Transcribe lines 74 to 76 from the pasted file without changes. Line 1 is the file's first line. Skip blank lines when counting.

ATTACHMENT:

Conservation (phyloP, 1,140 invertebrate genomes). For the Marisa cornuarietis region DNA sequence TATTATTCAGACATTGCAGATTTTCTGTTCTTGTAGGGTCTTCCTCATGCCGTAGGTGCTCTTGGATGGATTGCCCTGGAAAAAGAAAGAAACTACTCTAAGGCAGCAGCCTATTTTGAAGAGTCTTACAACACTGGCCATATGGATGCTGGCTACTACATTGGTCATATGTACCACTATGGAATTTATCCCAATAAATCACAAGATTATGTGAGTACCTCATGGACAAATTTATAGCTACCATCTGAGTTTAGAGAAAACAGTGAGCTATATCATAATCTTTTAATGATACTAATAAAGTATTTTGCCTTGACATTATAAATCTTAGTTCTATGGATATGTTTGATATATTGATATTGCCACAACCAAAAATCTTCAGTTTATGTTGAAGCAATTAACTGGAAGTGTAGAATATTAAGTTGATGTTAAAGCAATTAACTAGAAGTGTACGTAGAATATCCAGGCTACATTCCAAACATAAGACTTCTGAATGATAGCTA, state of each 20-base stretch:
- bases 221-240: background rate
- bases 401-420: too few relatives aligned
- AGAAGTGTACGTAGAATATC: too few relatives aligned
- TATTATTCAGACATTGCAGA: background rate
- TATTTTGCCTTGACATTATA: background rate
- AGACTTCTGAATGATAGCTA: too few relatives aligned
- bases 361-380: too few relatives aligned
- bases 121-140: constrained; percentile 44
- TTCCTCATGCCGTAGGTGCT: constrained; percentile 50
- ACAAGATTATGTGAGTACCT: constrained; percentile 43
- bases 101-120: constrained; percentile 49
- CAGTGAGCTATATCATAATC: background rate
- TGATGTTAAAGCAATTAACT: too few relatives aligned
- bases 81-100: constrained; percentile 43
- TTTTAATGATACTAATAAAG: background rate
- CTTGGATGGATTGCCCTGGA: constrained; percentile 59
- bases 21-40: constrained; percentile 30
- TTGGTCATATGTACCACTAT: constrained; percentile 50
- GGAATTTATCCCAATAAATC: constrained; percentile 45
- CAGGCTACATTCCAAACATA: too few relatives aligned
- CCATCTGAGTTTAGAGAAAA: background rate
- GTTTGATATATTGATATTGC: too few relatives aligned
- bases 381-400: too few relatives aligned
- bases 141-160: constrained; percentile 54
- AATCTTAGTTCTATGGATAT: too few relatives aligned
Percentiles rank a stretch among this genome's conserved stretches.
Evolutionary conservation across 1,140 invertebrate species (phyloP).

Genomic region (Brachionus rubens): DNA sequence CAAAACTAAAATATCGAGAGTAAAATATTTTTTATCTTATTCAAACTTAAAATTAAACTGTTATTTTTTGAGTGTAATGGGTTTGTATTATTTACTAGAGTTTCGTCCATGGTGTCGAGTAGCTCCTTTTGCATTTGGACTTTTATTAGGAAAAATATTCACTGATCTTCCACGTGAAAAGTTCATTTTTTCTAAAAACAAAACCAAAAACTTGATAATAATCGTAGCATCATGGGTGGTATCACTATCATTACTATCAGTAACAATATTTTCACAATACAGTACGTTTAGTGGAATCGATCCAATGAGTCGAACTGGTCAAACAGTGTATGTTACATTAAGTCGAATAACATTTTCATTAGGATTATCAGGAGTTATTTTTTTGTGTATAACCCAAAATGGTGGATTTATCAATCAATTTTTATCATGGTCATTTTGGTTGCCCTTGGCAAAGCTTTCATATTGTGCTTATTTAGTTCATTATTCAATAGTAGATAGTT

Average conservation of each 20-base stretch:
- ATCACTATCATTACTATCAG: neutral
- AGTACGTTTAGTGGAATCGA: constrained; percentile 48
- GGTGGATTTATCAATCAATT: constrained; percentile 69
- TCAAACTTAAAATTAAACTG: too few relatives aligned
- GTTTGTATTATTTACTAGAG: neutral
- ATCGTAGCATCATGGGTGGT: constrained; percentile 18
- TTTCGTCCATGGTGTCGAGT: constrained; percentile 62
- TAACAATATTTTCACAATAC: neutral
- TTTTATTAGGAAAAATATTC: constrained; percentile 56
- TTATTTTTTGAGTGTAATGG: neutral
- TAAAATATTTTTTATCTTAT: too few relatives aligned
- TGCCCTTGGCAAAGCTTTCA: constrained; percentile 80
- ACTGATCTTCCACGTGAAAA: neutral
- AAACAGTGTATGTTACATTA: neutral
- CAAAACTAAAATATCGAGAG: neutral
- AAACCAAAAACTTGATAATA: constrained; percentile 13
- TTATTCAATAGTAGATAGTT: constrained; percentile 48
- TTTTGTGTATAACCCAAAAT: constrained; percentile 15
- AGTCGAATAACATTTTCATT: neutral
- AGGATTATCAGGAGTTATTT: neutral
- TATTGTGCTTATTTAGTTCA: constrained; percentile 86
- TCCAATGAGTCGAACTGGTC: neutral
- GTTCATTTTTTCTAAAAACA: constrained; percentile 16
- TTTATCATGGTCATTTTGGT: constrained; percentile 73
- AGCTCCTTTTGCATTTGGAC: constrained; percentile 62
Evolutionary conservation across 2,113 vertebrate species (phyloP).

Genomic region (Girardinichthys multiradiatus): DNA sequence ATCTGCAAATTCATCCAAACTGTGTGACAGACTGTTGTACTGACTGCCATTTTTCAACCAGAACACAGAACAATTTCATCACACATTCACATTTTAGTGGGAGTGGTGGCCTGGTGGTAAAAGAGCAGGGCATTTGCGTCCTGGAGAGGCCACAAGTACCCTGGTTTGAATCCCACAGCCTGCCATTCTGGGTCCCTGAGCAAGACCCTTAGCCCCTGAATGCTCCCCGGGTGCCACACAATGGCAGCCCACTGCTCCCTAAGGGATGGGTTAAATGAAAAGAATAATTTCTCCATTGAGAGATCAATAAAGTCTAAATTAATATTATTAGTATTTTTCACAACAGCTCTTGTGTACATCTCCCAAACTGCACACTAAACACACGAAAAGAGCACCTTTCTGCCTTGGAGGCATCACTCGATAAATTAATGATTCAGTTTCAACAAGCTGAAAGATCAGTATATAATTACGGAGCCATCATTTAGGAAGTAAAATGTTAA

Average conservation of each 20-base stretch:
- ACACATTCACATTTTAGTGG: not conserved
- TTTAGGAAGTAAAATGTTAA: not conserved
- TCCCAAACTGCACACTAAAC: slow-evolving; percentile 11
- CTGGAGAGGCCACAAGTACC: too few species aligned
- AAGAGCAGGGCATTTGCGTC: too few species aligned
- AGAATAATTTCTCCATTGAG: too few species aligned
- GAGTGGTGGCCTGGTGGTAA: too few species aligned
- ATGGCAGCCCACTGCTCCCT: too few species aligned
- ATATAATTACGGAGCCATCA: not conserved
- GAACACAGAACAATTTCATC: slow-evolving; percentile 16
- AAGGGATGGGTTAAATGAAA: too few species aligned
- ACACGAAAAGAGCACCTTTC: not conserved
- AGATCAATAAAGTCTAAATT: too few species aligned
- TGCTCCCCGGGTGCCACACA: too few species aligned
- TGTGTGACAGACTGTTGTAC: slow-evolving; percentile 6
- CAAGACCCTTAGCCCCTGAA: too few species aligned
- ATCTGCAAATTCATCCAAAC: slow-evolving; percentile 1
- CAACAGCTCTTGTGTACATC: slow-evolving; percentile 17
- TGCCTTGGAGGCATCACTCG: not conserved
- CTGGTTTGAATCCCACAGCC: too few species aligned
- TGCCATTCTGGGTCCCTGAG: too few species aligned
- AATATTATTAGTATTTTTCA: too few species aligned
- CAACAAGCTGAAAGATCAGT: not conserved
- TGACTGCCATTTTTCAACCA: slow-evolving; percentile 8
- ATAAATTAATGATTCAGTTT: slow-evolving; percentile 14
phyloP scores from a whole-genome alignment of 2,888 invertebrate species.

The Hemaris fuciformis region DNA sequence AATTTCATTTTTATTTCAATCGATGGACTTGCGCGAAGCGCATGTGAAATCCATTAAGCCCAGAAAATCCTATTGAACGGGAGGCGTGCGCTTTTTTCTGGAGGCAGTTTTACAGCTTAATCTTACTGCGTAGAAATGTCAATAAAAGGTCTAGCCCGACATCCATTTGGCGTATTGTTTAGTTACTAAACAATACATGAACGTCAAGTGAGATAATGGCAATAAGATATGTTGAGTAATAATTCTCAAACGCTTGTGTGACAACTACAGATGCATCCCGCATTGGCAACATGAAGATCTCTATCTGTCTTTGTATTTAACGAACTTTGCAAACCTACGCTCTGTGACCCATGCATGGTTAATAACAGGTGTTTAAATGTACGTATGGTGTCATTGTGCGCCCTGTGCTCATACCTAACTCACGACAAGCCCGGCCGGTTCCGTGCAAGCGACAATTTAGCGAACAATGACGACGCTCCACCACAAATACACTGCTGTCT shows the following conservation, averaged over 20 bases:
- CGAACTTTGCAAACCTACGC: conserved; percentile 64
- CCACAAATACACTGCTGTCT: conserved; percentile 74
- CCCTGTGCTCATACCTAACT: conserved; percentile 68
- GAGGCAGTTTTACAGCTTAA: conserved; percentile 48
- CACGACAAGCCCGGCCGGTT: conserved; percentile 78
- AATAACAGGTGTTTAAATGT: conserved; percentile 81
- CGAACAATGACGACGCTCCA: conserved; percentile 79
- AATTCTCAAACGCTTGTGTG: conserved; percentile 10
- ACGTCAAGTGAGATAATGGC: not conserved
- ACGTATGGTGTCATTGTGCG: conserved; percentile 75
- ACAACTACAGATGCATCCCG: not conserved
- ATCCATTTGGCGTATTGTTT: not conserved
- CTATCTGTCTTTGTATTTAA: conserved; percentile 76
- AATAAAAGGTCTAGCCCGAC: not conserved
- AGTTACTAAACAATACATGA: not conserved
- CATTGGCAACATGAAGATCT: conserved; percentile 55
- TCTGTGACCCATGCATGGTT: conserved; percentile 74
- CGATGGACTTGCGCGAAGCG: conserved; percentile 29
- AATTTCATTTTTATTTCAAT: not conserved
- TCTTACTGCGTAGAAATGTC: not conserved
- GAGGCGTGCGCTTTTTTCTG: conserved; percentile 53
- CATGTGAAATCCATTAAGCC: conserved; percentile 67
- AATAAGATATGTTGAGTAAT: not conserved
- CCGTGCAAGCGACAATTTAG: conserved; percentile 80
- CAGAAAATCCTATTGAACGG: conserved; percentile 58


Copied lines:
- CAAGACCCTTAGCCCCTGAA: too few species aligned
- ATCTGCAAATTCATCCAAAC: slow-evolving; percentile 1
- CAACAGCTCTTGTGTACATC: slow-evolving; percentile 17